Aside from being an ‘accomplice’ are there other ways family, friends, companions, co-workers and bar tenders could be liable for a drunk driver?
Recently, we posted the following question on Twitter, Facebook and Google +:
“Should friends be arrested for letting friends drive drunk?”
Our question – and a related blog post called “Could you be arrested for letting a friend drive drunk?” – arose from our reaction to the recent national news story about two Connecticut teens who were charged with crimes related to their friend’s fatal drunk driving accident.
The responses we received were both passionate and forceful.
Some people were emphatic that friends should “absolutely” be accountable for knowingly letting their friends drive drunk.
On the other hand, some folks insisted it’s wrong to make one person accountable for another person’s irresponsible and dangerous decision to drive drunk.
This got me thinking about Michigan law and what would happen under the law as it’s written today. It also raises these very interesting questions:
- Can a person in Michigan be charged criminally under Michigan law for “letting” a family member, friend, companion, co-worker or bar patron drive drunk?
- Can the person be charged as a “DUI accomplice”?
- Are there other ways in which one person could be held liable under Michigan law for another person committing a DUI?
Below I will discuss the answers under Michigan law.
Can a person be charged as a DUI ‘accomplice’ in Michigan?
If you “let” a family member, friend, companion, co-worker or bar patron drive drunk, can you be charged criminally as a DUI accomplice under Michigan law?
It appears you could if you “aided,” “abetted” or otherwise encouraged, supported or assisted the other person in committing a DUI.
Under Michigan law, a person is an “accomplice” to a crime if he or she:
“[P]rocures, counsels, aids, or abets” or otherwise “perform[s] acts or [gives] encouragement [or support] that assist[s] the commission of a crime.” (See: MCL 767.39; People v. Robinson, #126379, 2006; People v. Moore, #120543, 2004 )
Applying the “accomplice” statute in the DUI context, Michigan courts have upheld convictions for “aiding and abetting” in the commission of DUIs committed by someone else which caused death and serious injury to others.
What actions make a person a ‘DUI accomplice’?
In People v. Middleton and People v. Falicki, the Michigan Court of Appeals considered the following actions in upholding the defendants’ convictions for aiding and abetting, i.e., being accomplices to, DUIs committed by someone else that caused death and injury to others:
- The defendant “permitted [the drunk driver] to drive his car despite the fact that he should have known she was intoxicated.” (Middleton)
- The defendant “could tell that [the drunk driver] was intoxicated” and the defendant “expected [the drunk driver] would drive …” (Falicki)
- The defendant “suggested that they travel to [a] party, prompting [the drunk driver] to decide to drive although it was apparent that she was intoxicated …” (Falicki)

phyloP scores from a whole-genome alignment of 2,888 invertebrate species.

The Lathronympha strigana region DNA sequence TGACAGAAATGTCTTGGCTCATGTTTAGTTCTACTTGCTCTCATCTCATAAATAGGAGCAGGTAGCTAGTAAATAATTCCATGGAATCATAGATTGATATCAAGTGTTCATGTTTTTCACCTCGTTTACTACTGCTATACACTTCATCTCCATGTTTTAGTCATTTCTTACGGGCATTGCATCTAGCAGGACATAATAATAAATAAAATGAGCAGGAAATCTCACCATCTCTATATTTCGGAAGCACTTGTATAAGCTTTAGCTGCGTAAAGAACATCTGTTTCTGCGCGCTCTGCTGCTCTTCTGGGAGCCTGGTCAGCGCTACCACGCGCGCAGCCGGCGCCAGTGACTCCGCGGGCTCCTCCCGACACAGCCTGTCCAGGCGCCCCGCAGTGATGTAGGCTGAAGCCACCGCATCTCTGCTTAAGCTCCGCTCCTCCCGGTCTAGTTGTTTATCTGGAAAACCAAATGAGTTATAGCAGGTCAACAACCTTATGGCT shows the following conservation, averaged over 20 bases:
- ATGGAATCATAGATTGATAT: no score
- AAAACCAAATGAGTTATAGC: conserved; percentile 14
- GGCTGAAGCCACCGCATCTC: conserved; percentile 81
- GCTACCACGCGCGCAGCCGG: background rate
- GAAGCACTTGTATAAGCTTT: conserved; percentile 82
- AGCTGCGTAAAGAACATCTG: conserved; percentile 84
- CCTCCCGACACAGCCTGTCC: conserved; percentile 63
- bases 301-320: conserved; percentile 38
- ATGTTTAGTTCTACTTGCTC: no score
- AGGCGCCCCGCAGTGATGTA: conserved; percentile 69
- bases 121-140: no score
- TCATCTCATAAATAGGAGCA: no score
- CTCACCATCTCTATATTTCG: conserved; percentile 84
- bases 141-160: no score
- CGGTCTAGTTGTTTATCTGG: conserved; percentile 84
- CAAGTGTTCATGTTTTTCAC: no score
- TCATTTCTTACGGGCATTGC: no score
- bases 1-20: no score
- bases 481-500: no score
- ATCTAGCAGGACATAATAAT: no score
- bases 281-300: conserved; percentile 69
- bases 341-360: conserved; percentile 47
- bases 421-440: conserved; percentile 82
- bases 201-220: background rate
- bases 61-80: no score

- The defendant “possessed an awareness of the fact that [the drunk driver] was intoxicated.” (Middleton)
- The drunk driver “felt drunk” and a witness said the drunk driver was “visibly intoxicated shortly before the accident.” (Middleton)
- The defendant “made beer available for [the drunk driver] while she was driving.” (Middleton)
- The defendant “supplied [the drunk driver] with beer throughout the evening.” (Middleton)
- The defendant “bought beer” and “made beer available [to the drunk driver] on a continuous basis throughout the day …” (Falicki)
How does one avoid being a ‘DUI accomplice’?
Here’s where things get difficult and where the law is less clear. How does a person avoid being a “DUI accomplice” if the person suspects that a family member, friend, companion, co-worker or bar patron is going to drive drunk?
Unfortunately, neither Michigan’s statutory nor case law provides answers to this thorny question.
For instance, people need to know which, if any, of the following actions they must take to avoid being a “DUI accomplice”:
- Actively discourage an intoxicated person from driving.
- Call the police.
- Offer to be or arrange for a designated driver.
- Refuse to ride with an intoxicated driver.
- Refrain from buying drinks for (and/or supplying drinks to) anyone whom you know will be driving.
- Use physical force to stop an intoxicated person from driving.
Other ways to be liable for a drunk driver
In addition to being a “DUI accomplice,” there may be other ways for one person to be held liable for another person’s DUI:
- If you let a drunk driver use your car, you could be charged with a misdemeanor and jailed for up to 93 days and fined up to $500. (MCL 257.625(2) and (10))
- If you let a drunk driver use your car and she or he kills or injures someone else, you could be charged with a felony and imprisoned for up to 5 years and fined up to $10,000 for a fatal accident or imprisoned up to 2 years and fined up $5,000 for an accident resulting in serious injury. (MCL 257.625(2) and (10))
- If you let a drunk driver use your car, you could be sued for negligent entrustment.
- If a bar or bartender serves alcohol to a “visibly intoxicated person” and that person, as a result of his or her intoxication, injures or kills another person in a drunk driving accident, the bar and/or bartender can be sued for damages. (MCL 436.1801(3))